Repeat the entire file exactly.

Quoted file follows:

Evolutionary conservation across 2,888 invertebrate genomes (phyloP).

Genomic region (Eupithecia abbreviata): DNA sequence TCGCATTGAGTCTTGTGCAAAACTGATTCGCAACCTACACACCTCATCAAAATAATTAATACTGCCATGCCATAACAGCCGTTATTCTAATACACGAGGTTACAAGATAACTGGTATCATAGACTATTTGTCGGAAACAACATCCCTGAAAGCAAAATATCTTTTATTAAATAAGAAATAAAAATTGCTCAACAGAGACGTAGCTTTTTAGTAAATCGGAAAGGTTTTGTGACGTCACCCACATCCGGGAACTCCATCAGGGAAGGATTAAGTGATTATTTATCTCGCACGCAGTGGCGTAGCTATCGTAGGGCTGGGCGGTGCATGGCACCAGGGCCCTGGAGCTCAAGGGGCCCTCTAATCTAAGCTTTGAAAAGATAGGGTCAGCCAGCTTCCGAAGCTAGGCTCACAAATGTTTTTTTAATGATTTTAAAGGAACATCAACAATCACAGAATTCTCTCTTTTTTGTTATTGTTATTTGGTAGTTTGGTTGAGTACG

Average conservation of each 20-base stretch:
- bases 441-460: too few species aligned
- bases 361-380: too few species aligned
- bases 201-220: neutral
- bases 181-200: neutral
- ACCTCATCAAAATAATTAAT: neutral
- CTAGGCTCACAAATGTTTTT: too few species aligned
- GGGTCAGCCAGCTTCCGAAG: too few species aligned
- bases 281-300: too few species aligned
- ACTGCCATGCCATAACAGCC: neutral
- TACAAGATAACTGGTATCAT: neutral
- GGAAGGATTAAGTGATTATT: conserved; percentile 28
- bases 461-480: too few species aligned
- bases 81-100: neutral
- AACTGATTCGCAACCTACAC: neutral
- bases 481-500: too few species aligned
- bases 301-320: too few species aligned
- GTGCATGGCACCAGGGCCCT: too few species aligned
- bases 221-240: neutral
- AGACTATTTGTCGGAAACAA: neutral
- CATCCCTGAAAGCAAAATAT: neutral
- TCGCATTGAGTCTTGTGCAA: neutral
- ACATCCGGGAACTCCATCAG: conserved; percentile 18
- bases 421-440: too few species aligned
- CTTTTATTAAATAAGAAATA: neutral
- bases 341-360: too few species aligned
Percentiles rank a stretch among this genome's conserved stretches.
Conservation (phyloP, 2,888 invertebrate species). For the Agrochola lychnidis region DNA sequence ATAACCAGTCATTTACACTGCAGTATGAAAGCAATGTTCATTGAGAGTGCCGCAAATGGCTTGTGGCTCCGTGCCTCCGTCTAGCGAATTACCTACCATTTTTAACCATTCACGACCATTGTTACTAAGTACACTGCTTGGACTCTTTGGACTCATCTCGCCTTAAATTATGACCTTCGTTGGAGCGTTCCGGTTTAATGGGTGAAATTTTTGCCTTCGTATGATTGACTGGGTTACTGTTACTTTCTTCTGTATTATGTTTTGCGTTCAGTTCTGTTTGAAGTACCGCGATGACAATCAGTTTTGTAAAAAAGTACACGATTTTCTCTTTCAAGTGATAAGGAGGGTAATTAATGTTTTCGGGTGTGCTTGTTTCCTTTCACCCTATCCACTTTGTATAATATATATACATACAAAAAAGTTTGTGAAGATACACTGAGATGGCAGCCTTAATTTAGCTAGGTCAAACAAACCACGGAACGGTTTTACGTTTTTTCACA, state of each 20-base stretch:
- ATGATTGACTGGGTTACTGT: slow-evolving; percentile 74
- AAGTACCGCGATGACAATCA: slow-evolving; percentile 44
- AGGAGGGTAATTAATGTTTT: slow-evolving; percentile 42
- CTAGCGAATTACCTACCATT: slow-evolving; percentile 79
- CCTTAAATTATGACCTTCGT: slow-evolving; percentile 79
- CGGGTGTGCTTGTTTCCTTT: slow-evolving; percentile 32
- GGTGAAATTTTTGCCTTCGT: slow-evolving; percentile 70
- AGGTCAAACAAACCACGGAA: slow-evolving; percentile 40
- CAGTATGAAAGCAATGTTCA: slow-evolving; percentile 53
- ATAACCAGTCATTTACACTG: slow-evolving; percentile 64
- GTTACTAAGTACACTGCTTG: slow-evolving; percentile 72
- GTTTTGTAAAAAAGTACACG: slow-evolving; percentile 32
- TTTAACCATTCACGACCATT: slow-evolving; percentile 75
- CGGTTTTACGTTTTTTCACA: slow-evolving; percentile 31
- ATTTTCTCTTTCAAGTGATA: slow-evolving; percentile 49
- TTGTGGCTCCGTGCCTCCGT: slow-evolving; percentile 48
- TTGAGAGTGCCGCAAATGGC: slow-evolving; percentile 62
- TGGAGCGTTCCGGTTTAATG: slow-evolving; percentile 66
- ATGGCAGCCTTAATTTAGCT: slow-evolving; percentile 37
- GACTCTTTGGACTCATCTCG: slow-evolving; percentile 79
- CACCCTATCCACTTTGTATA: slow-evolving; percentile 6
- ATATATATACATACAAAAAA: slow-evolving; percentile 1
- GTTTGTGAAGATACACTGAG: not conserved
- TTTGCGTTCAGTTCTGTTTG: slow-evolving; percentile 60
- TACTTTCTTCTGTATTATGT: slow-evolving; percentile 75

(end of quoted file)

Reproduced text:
Evolutionary conservation across 2,888 invertebrate genomes (phyloP).

Genomic region (Eupithecia abbreviata): DNA sequence TCGCATTGAGTCTTGTGCAAAACTGATTCGCAACCTACACACCTCATCAAAATAATTAATACTGCCATGCCATAACAGCCGTTATTCTAATACACGAGGTTACAAGATAACTGGTATCATAGACTATTTGTCGGAAACAACATCCCTGAAAGCAAAATATCTTTTATTAAATAAGAAATAAAAATTGCTCAACAGAGACGTAGCTTTTTAGTAAATCGGAAAGGTTTTGTGACGTCACCCACATCCGGGAACTCCATCAGGGAAGGATTAAGTGATTATTTATCTCGCACGCAGTGGCGTAGCTATCGTAGGGCTGGGCGGTGCATGGCACCAGGGCCCTGGAGCTCAAGGGGCCCTCTAATCTAAGCTTTGAAAAGATAGGGTCAGCCAGCTTCCGAAGCTAGGCTCACAAATGTTTTTTTAATGATTTTAAAGGAACATCAACAATCACAGAATTCTCTCTTTTTTGTTATTGTTATTTGGTAGTTTGGTTGAGTACG

Average conservation of each 20-base stretch:
- bases 441-460: too few species aligned
- bases 361-380: too few species aligned
- bases 201-220: neutral
- bases 181-200: neutral
- ACCTCATCAAAATAATTAAT: neutral
- CTAGGCTCACAAATGTTTTT: too few species aligned
- GGGTCAGCCAGCTTCCGAAG: too few species aligned
- bases 281-300: too few species aligned
- ACTGCCATGCCATAACAGCC: neutral
- TACAAGATAACTGGTATCAT: neutral
- GGAAGGATTAAGTGATTATT: conserved; percentile 28
- bases 461-480: too few species aligned
- bases 81-100: neutral
- AACTGATTCGCAACCTACAC: neutral
- bases 481-500: too few species aligned
- bases 301-320: too few species aligned
- GTGCATGGCACCAGGGCCCT: too few species aligned
- bases 221-240: neutral
- AGACTATTTGTCGGAAACAA: neutral
- CATCCCTGAAAGCAAAATAT: neutral
- TCGCATTGAGTCTTGTGCAA: neutral
- ACATCCGGGAACTCCATCAG: conserved; percentile 18
- bases 421-440: too few species aligned
- CTTTTATTAAATAAGAAATA: neutral
- bases 341-360: too few species aligned
Percentiles rank a stretch among this genome's conserved stretches.
Conservation (phyloP, 2,888 invertebrate species). For the Agrochola lychnidis region DNA sequence ATAACCAGTCATTTACACTGCAGTATGAAAGCAATGTTCATTGAGAGTGCCGCAAATGGCTTGTGGCTCCGTGCCTCCGTCTAGCGAATTACCTACCATTTTTAACCATTCACGACCATTGTTACTAAGTACACTGCTTGGACTCTTTGGACTCATCTCGCCTTAAATTATGACCTTCGTTGGAGCGTTCCGGTTTAATGGGTGAAATTTTTGCCTTCGTATGATTGACTGGGTTACTGTTACTTTCTTCTGTATTATGTTTTGCGTTCAGTTCTGTTTGAAGTACCGCGATGACAATCAGTTTTGTAAAAAAGTACACGATTTTCTCTTTCAAGTGATAAGGAGGGTAATTAATGTTTTCGGGTGTGCTTGTTTCCTTTCACCCTATCCACTTTGTATAATATATATACATACAAAAAAGTTTGTGAAGATACACTGAGATGGCAGCCTTAATTTAGCTAGGTCAAACAAACCACGGAACGGTTTTACGTTTTTTCACA, state of each 20-base stretch:
- ATGATTGACTGGGTTACTGT: slow-evolving; percentile 74
- AAGTACCGCGATGACAATCA: slow-evolving; percentile 44
- AGGAGGGTAATTAATGTTTT: slow-evolving; percentile 42
- CTAGCGAATTACCTACCATT: slow-evolving; percentile 79
- CCTTAAATTATGACCTTCGT: slow-evolving; percentile 79
- CGGGTGTGCTTGTTTCCTTT: slow-evolving; percentile 32
- GGTGAAATTTTTGCCTTCGT: slow-evolving; percentile 70
- AGGTCAAACAAACCACGGAA: slow-evolving; percentile 40
- CAGTATGAAAGCAATGTTCA: slow-evolving; percentile 53
- ATAACCAGTCATTTACACTG: slow-evolving; percentile 64
- GTTACTAAGTACACTGCTTG: slow-evolving; percentile 72
- GTTTTGTAAAAAAGTACACG: slow-evolving; percentile 32
- TTTAACCATTCACGACCATT: slow-evolving; percentile 75
- CGGTTTTACGTTTTTTCACA: slow-evolving; percentile 31
- ATTTTCTCTTTCAAGTGATA: slow-evolving; percentile 49
- TTGTGGCTCCGTGCCTCCGT: slow-evolving; percentile 48
- TTGAGAGTGCCGCAAATGGC: slow-evolving; percentile 62
- TGGAGCGTTCCGGTTTAATG: slow-evolving; percentile 66
- ATGGCAGCCTTAATTTAGCT: slow-evolving; percentile 37
- GACTCTTTGGACTCATCTCG: slow-evolving; percentile 79
- CACCCTATCCACTTTGTATA: slow-evolving; percentile 6
- ATATATATACATACAAAAAA: slow-evolving; percentile 1
- GTTTGTGAAGATACACTGAG: not conserved
- TTTGCGTTCAGTTCTGTTTG: slow-evolving; percentile 60
- TACTTTCTTCTGTATTATGT: slow-evolving; percentile 75